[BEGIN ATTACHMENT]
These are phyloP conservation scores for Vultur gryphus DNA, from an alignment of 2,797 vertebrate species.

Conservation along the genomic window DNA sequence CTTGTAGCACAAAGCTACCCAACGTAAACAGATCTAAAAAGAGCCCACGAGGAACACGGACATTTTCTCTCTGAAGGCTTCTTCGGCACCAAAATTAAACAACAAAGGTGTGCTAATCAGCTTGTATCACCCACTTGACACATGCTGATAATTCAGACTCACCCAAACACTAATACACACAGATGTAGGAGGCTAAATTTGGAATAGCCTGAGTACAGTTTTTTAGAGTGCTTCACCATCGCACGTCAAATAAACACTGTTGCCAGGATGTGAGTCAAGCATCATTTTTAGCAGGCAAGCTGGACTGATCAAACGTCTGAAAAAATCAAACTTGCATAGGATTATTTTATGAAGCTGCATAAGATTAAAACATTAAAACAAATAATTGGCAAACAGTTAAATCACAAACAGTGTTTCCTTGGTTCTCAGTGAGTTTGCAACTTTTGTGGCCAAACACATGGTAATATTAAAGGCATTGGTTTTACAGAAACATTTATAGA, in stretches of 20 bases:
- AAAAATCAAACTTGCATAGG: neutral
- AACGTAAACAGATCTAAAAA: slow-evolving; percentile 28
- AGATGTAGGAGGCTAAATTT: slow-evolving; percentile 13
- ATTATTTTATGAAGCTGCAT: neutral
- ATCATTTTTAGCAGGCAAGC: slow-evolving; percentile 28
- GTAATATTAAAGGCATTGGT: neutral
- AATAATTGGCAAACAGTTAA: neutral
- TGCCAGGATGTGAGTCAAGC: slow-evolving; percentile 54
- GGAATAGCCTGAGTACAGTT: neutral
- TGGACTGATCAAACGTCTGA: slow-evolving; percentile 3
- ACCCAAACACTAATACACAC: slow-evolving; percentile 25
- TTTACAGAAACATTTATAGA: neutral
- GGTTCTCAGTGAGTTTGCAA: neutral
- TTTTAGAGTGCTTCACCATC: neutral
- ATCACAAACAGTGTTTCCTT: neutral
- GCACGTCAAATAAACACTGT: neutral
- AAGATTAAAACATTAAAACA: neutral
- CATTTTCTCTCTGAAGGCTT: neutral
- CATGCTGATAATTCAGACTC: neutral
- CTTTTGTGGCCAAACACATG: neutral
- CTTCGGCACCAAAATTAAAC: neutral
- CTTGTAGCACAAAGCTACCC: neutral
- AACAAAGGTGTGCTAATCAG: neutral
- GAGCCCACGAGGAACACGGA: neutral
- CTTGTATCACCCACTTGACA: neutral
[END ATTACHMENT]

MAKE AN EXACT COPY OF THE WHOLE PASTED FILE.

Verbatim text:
These are phyloP conservation scores for Vultur gryphus DNA, from an alignment of 2,797 vertebrate species.

Conservation along the genomic window DNA sequence CTTGTAGCACAAAGCTACCCAACGTAAACAGATCTAAAAAGAGCCCACGAGGAACACGGACATTTTCTCTCTGAAGGCTTCTTCGGCACCAAAATTAAACAACAAAGGTGTGCTAATCAGCTTGTATCACCCACTTGACACATGCTGATAATTCAGACTCACCCAAACACTAATACACACAGATGTAGGAGGCTAAATTTGGAATAGCCTGAGTACAGTTTTTTAGAGTGCTTCACCATCGCACGTCAAATAAACACTGTTGCCAGGATGTGAGTCAAGCATCATTTTTAGCAGGCAAGCTGGACTGATCAAACGTCTGAAAAAATCAAACTTGCATAGGATTATTTTATGAAGCTGCATAAGATTAAAACATTAAAACAAATAATTGGCAAACAGTTAAATCACAAACAGTGTTTCCTTGGTTCTCAGTGAGTTTGCAACTTTTGTGGCCAAACACATGGTAATATTAAAGGCATTGGTTTTACAGAAACATTTATAGA, in stretches of 20 bases:
- AAAAATCAAACTTGCATAGG: neutral
- AACGTAAACAGATCTAAAAA: slow-evolving; percentile 28
- AGATGTAGGAGGCTAAATTT: slow-evolving; percentile 13
- ATTATTTTATGAAGCTGCAT: neutral
- ATCATTTTTAGCAGGCAAGC: slow-evolving; percentile 28
- GTAATATTAAAGGCATTGGT: neutral
- AATAATTGGCAAACAGTTAA: neutral
- TGCCAGGATGTGAGTCAAGC: slow-evolving; percentile 54
- GGAATAGCCTGAGTACAGTT: neutral
- TGGACTGATCAAACGTCTGA: slow-evolving; percentile 3
- ACCCAAACACTAATACACAC: slow-evolving; percentile 25
- TTTACAGAAACATTTATAGA: neutral
- GGTTCTCAGTGAGTTTGCAA: neutral
- TTTTAGAGTGCTTCACCATC: neutral
- ATCACAAACAGTGTTTCCTT: neutral
- GCACGTCAAATAAACACTGT: neutral
- AAGATTAAAACATTAAAACA: neutral
- CATTTTCTCTCTGAAGGCTT: neutral
- CATGCTGATAATTCAGACTC: neutral
- CTTTTGTGGCCAAACACATG: neutral
- CTTCGGCACCAAAATTAAAC: neutral
- CTTGTAGCACAAAGCTACCC: neutral
- AACAAAGGTGTGCTAATCAG: neutral
- GAGCCCACGAGGAACACGGA: neutral
- CTTGTATCACCCACTTGACA: neutral